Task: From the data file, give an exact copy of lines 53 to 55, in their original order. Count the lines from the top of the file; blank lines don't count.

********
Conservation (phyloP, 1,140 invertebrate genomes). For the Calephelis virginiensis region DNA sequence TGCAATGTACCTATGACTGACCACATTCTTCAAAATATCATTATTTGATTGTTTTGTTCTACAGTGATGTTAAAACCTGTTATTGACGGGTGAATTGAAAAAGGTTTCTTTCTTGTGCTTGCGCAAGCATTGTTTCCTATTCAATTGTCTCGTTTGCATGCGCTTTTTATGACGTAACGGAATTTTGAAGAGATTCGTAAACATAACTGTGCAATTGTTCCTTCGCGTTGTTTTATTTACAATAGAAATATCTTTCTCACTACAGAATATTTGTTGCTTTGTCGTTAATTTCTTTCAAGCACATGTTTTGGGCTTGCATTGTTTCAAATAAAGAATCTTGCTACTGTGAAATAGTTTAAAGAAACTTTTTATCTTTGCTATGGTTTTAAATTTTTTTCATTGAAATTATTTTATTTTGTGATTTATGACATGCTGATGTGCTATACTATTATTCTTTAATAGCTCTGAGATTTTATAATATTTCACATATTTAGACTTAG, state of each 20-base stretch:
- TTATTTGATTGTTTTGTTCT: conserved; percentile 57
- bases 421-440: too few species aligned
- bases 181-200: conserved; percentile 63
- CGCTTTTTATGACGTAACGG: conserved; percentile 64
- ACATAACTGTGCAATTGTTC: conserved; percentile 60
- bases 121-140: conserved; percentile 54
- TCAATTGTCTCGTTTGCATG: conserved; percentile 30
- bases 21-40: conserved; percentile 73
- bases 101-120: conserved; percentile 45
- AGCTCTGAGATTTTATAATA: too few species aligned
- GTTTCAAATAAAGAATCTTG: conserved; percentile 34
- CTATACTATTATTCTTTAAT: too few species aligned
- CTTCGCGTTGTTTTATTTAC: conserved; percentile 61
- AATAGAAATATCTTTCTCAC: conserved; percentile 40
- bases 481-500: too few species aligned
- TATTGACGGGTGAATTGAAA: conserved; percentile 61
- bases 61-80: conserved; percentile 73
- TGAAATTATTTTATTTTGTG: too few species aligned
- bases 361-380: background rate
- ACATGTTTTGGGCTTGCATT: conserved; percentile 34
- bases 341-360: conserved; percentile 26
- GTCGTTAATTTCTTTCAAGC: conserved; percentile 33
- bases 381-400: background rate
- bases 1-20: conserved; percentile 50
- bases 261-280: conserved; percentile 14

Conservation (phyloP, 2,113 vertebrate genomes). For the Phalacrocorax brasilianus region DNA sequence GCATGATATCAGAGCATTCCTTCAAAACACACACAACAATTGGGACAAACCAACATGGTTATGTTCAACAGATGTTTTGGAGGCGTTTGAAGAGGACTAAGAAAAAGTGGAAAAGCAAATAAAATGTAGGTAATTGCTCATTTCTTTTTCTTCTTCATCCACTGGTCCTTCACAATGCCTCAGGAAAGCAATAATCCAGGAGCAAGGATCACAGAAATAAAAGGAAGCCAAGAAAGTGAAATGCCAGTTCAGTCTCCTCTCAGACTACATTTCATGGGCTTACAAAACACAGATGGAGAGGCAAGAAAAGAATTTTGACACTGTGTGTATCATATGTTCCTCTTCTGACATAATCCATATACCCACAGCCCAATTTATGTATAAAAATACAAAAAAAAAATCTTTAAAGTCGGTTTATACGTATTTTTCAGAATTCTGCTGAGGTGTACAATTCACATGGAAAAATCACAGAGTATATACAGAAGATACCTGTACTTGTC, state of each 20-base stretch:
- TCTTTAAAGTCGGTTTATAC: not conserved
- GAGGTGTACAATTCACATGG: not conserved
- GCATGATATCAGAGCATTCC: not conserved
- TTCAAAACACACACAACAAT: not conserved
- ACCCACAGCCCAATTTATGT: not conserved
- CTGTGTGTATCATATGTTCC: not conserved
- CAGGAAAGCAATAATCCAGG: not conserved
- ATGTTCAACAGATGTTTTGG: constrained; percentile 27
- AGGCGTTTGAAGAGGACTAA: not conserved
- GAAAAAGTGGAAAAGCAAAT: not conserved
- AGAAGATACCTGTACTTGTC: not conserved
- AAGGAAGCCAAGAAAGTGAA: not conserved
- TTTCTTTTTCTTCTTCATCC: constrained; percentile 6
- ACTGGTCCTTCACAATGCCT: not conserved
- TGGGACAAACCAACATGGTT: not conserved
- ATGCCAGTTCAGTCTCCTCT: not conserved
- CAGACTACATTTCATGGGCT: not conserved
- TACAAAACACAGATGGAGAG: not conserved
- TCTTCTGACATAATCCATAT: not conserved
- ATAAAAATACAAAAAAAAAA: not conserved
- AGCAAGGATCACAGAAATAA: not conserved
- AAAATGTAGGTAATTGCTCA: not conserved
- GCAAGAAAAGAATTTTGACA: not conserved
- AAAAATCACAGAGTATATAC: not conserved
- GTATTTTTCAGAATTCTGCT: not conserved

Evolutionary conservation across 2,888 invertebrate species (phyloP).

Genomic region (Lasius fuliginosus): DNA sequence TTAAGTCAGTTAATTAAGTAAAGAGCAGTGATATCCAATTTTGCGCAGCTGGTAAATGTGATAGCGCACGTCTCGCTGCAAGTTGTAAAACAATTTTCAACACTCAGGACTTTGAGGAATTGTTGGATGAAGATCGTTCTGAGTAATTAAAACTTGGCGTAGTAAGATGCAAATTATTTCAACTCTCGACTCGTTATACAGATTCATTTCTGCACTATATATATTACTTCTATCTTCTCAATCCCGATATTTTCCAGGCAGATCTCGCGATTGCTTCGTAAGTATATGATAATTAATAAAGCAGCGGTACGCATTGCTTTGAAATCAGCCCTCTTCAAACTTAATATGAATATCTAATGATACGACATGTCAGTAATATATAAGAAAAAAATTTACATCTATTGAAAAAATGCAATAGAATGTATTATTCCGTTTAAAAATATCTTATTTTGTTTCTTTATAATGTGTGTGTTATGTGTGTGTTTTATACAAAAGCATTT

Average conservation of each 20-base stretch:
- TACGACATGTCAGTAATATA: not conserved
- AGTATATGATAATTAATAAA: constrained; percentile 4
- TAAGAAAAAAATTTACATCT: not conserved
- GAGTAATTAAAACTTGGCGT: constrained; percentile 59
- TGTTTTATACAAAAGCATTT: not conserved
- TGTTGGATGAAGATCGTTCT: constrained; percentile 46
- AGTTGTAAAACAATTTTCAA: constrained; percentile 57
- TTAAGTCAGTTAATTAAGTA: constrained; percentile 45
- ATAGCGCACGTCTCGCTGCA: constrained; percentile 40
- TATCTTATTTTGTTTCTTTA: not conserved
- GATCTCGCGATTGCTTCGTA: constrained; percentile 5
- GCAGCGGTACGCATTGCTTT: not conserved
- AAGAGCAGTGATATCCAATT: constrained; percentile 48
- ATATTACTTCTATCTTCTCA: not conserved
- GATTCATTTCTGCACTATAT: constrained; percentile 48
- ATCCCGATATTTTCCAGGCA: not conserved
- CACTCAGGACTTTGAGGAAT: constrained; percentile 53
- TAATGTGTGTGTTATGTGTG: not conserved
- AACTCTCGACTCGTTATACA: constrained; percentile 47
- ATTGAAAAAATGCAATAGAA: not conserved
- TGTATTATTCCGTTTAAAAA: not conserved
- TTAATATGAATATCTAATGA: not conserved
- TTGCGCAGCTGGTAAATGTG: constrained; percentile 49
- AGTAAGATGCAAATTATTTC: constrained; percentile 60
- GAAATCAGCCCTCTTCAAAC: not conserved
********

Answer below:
Evolutionary conservation across 2,888 invertebrate species (phyloP).

Genomic region (Lasius fuliginosus): DNA sequence TTAAGTCAGTTAATTAAGTAAAGAGCAGTGATATCCAATTTTGCGCAGCTGGTAAATGTGATAGCGCACGTCTCGCTGCAAGTTGTAAAACAATTTTCAACACTCAGGACTTTGAGGAATTGTTGGATGAAGATCGTTCTGAGTAATTAAAACTTGGCGTAGTAAGATGCAAATTATTTCAACTCTCGACTCGTTATACAGATTCATTTCTGCACTATATATATTACTTCTATCTTCTCAATCCCGATATTTTCCAGGCAGATCTCGCGATTGCTTCGTAAGTATATGATAATTAATAAAGCAGCGGTACGCATTGCTTTGAAATCAGCCCTCTTCAAACTTAATATGAATATCTAATGATACGACATGTCAGTAATATATAAGAAAAAAATTTACATCTATTGAAAAAATGCAATAGAATGTATTATTCCGTTTAAAAATATCTTATTTTGTTTCTTTATAATGTGTGTGTTATGTGTGTGTTTTATACAAAAGCATTT

Average conservation of each 20-base stretch: